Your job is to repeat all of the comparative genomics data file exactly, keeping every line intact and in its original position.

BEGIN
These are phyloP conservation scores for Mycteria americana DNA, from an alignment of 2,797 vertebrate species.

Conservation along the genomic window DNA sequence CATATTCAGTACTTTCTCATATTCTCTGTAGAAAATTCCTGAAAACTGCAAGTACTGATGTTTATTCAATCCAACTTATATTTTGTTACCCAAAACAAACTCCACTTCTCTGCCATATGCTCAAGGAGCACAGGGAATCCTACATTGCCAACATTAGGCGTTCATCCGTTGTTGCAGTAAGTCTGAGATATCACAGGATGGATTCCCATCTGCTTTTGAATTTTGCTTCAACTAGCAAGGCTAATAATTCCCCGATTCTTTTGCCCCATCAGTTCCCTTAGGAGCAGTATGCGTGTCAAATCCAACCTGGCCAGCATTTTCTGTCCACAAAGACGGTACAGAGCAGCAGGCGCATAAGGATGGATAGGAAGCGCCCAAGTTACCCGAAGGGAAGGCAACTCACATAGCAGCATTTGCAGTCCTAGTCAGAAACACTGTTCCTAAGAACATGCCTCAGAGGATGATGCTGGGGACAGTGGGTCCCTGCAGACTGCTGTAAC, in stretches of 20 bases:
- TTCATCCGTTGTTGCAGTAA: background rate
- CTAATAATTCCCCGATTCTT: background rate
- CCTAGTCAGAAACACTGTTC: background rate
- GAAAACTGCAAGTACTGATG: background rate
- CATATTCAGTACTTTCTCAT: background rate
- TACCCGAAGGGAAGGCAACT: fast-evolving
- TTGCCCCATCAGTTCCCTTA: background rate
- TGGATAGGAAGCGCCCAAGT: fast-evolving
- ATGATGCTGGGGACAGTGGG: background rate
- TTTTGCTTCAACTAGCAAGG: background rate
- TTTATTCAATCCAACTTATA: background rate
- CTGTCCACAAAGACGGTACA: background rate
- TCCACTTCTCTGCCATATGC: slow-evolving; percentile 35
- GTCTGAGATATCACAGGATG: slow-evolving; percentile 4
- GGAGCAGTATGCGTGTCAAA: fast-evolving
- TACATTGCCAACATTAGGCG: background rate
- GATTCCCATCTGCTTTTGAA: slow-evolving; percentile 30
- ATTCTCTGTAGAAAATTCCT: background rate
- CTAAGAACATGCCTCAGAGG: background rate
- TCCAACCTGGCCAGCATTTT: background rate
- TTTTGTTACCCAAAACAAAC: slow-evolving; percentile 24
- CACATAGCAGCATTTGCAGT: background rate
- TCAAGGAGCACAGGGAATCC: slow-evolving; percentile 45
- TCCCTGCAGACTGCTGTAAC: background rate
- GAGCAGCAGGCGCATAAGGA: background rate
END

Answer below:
These are phyloP conservation scores for Mycteria americana DNA, from an alignment of 2,797 vertebrate species.

Conservation along the genomic window DNA sequence CATATTCAGTACTTTCTCATATTCTCTGTAGAAAATTCCTGAAAACTGCAAGTACTGATGTTTATTCAATCCAACTTATATTTTGTTACCCAAAACAAACTCCACTTCTCTGCCATATGCTCAAGGAGCACAGGGAATCCTACATTGCCAACATTAGGCGTTCATCCGTTGTTGCAGTAAGTCTGAGATATCACAGGATGGATTCCCATCTGCTTTTGAATTTTGCTTCAACTAGCAAGGCTAATAATTCCCCGATTCTTTTGCCCCATCAGTTCCCTTAGGAGCAGTATGCGTGTCAAATCCAACCTGGCCAGCATTTTCTGTCCACAAAGACGGTACAGAGCAGCAGGCGCATAAGGATGGATAGGAAGCGCCCAAGTTACCCGAAGGGAAGGCAACTCACATAGCAGCATTTGCAGTCCTAGTCAGAAACACTGTTCCTAAGAACATGCCTCAGAGGATGATGCTGGGGACAGTGGGTCCCTGCAGACTGCTGTAAC, in stretches of 20 bases:
- TTCATCCGTTGTTGCAGTAA: background rate
- CTAATAATTCCCCGATTCTT: background rate
- CCTAGTCAGAAACACTGTTC: background rate
- GAAAACTGCAAGTACTGATG: background rate
- CATATTCAGTACTTTCTCAT: background rate
- TACCCGAAGGGAAGGCAACT: fast-evolving
- TTGCCCCATCAGTTCCCTTA: background rate
- TGGATAGGAAGCGCCCAAGT: fast-evolving
- ATGATGCTGGGGACAGTGGG: background rate
- TTTTGCTTCAACTAGCAAGG: background rate
- TTTATTCAATCCAACTTATA: background rate
- CTGTCCACAAAGACGGTACA: background rate
- TCCACTTCTCTGCCATATGC: slow-evolving; percentile 35
- GTCTGAGATATCACAGGATG: slow-evolving; percentile 4
- GGAGCAGTATGCGTGTCAAA: fast-evolving
- TACATTGCCAACATTAGGCG: background rate
- GATTCCCATCTGCTTTTGAA: slow-evolving; percentile 30
- ATTCTCTGTAGAAAATTCCT: background rate
- CTAAGAACATGCCTCAGAGG: background rate
- TCCAACCTGGCCAGCATTTT: background rate
- TTTTGTTACCCAAAACAAAC: slow-evolving; percentile 24
- CACATAGCAGCATTTGCAGT: background rate
- TCAAGGAGCACAGGGAATCC: slow-evolving; percentile 45
- TCCCTGCAGACTGCTGTAAC: background rate
- GAGCAGCAGGCGCATAAGGA: background rate